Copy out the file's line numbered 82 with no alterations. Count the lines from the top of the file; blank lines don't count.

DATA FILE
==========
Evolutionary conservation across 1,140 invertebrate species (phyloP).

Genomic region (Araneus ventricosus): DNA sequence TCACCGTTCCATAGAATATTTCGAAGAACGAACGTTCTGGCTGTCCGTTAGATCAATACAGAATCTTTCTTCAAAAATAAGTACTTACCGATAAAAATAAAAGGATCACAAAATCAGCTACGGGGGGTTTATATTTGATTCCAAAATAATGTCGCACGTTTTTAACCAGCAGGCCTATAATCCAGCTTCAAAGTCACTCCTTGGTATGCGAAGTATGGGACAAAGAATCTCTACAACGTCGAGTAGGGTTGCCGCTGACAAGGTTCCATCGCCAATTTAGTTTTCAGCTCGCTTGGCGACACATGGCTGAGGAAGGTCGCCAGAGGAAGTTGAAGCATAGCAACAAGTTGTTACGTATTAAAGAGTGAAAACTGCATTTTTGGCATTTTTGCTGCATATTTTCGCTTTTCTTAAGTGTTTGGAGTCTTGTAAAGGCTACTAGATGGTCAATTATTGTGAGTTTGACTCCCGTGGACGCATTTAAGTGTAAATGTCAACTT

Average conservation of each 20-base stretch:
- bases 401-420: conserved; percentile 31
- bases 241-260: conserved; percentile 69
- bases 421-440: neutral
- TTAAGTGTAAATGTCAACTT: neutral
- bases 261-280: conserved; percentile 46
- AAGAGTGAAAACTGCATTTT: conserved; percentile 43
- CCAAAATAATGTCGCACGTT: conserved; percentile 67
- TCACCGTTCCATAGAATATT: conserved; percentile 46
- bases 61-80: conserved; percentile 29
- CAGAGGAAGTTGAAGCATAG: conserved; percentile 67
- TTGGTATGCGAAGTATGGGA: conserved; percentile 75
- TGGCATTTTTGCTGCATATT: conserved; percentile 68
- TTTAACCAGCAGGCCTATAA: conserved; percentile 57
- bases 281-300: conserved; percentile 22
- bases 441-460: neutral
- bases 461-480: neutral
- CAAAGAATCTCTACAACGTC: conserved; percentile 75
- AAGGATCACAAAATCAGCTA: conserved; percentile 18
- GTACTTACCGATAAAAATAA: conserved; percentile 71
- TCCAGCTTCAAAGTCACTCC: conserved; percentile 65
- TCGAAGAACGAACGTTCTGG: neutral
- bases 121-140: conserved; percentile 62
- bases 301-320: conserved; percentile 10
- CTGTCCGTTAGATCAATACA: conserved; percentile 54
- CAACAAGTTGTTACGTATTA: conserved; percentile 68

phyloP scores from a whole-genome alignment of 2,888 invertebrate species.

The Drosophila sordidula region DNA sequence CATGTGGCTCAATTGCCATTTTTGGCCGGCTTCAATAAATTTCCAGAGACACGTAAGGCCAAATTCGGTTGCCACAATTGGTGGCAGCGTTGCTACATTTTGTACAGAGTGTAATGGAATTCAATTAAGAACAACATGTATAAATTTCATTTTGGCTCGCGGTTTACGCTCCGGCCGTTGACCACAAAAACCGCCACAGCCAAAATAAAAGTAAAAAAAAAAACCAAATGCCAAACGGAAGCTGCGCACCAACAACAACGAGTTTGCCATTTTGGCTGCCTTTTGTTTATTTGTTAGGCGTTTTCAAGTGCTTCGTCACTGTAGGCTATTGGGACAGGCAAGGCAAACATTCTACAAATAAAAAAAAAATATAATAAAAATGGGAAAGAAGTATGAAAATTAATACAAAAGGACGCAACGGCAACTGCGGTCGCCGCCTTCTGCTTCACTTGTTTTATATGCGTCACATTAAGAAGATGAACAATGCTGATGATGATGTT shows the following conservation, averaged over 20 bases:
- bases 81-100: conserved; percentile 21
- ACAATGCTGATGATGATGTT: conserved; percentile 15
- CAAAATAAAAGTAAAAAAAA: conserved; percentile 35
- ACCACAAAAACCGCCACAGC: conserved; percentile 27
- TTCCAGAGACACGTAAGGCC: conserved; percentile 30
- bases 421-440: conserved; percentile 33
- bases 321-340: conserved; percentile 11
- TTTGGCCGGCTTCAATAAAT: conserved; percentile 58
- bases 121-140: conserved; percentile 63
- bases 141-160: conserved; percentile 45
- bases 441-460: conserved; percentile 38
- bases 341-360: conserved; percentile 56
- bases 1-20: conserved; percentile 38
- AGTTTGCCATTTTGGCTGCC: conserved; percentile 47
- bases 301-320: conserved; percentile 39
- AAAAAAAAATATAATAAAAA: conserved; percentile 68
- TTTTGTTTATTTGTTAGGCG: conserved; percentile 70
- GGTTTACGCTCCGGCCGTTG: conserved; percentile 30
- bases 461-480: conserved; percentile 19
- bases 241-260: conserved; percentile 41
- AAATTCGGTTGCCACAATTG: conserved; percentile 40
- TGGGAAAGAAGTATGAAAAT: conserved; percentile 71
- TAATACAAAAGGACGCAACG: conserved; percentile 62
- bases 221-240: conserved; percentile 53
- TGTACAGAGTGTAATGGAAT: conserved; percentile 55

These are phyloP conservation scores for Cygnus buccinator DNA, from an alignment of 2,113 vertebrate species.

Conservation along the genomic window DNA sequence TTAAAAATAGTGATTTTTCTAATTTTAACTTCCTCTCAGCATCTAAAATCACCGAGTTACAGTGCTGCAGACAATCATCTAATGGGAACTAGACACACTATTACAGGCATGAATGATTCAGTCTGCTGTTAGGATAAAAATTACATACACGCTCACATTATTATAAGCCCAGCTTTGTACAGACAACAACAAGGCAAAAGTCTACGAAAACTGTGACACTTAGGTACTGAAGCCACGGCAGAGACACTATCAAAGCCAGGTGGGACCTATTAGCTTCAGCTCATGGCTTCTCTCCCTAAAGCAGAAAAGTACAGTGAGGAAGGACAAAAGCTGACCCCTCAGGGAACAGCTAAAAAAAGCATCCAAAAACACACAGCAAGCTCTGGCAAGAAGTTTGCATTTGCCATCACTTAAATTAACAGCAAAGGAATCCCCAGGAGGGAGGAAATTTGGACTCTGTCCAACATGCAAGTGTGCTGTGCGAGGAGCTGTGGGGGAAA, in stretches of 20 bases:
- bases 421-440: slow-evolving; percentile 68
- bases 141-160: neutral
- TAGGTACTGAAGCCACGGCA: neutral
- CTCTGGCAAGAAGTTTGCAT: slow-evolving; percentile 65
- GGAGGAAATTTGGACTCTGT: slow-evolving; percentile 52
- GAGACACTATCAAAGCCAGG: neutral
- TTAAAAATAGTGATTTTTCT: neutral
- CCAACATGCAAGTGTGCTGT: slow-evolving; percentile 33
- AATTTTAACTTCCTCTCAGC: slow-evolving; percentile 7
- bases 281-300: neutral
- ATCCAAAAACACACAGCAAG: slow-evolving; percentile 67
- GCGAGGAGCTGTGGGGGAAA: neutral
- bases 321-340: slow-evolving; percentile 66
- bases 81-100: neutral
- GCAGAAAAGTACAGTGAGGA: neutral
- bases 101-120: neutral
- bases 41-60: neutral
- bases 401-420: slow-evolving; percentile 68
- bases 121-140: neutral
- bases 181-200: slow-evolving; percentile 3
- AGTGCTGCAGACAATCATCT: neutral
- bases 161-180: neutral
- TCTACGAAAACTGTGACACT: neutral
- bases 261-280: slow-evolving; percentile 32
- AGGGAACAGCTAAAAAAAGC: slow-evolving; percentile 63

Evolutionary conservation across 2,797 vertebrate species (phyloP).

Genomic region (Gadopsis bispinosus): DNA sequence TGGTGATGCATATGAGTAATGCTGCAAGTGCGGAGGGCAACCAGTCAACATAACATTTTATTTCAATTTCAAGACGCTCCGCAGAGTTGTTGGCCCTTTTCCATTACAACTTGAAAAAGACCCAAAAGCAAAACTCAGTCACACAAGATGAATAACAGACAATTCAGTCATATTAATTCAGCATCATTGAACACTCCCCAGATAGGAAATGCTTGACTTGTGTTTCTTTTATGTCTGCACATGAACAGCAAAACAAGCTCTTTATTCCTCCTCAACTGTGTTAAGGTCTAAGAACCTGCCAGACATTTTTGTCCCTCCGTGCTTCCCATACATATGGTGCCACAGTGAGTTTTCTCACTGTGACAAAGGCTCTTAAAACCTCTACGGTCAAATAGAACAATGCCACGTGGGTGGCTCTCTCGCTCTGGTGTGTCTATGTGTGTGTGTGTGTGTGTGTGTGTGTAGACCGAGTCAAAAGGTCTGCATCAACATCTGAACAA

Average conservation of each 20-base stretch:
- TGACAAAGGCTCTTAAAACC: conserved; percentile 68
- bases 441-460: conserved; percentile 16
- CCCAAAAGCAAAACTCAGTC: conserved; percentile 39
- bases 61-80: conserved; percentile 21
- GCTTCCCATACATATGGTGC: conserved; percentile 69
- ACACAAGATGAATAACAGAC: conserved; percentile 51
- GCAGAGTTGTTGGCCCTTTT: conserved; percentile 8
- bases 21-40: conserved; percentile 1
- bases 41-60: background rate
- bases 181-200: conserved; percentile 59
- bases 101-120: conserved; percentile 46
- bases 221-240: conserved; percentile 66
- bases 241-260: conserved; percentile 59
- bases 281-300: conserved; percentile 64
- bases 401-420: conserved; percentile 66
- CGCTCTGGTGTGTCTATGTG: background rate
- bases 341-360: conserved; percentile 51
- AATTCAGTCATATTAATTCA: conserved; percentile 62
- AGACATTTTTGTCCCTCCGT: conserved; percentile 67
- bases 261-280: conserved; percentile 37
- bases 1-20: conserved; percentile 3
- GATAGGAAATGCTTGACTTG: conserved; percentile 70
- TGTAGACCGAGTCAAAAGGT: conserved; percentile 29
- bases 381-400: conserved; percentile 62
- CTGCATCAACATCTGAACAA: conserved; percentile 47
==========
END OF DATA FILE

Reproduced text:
- AGGGAACAGCTAAAAAAAGC: slow-evolving; percentile 63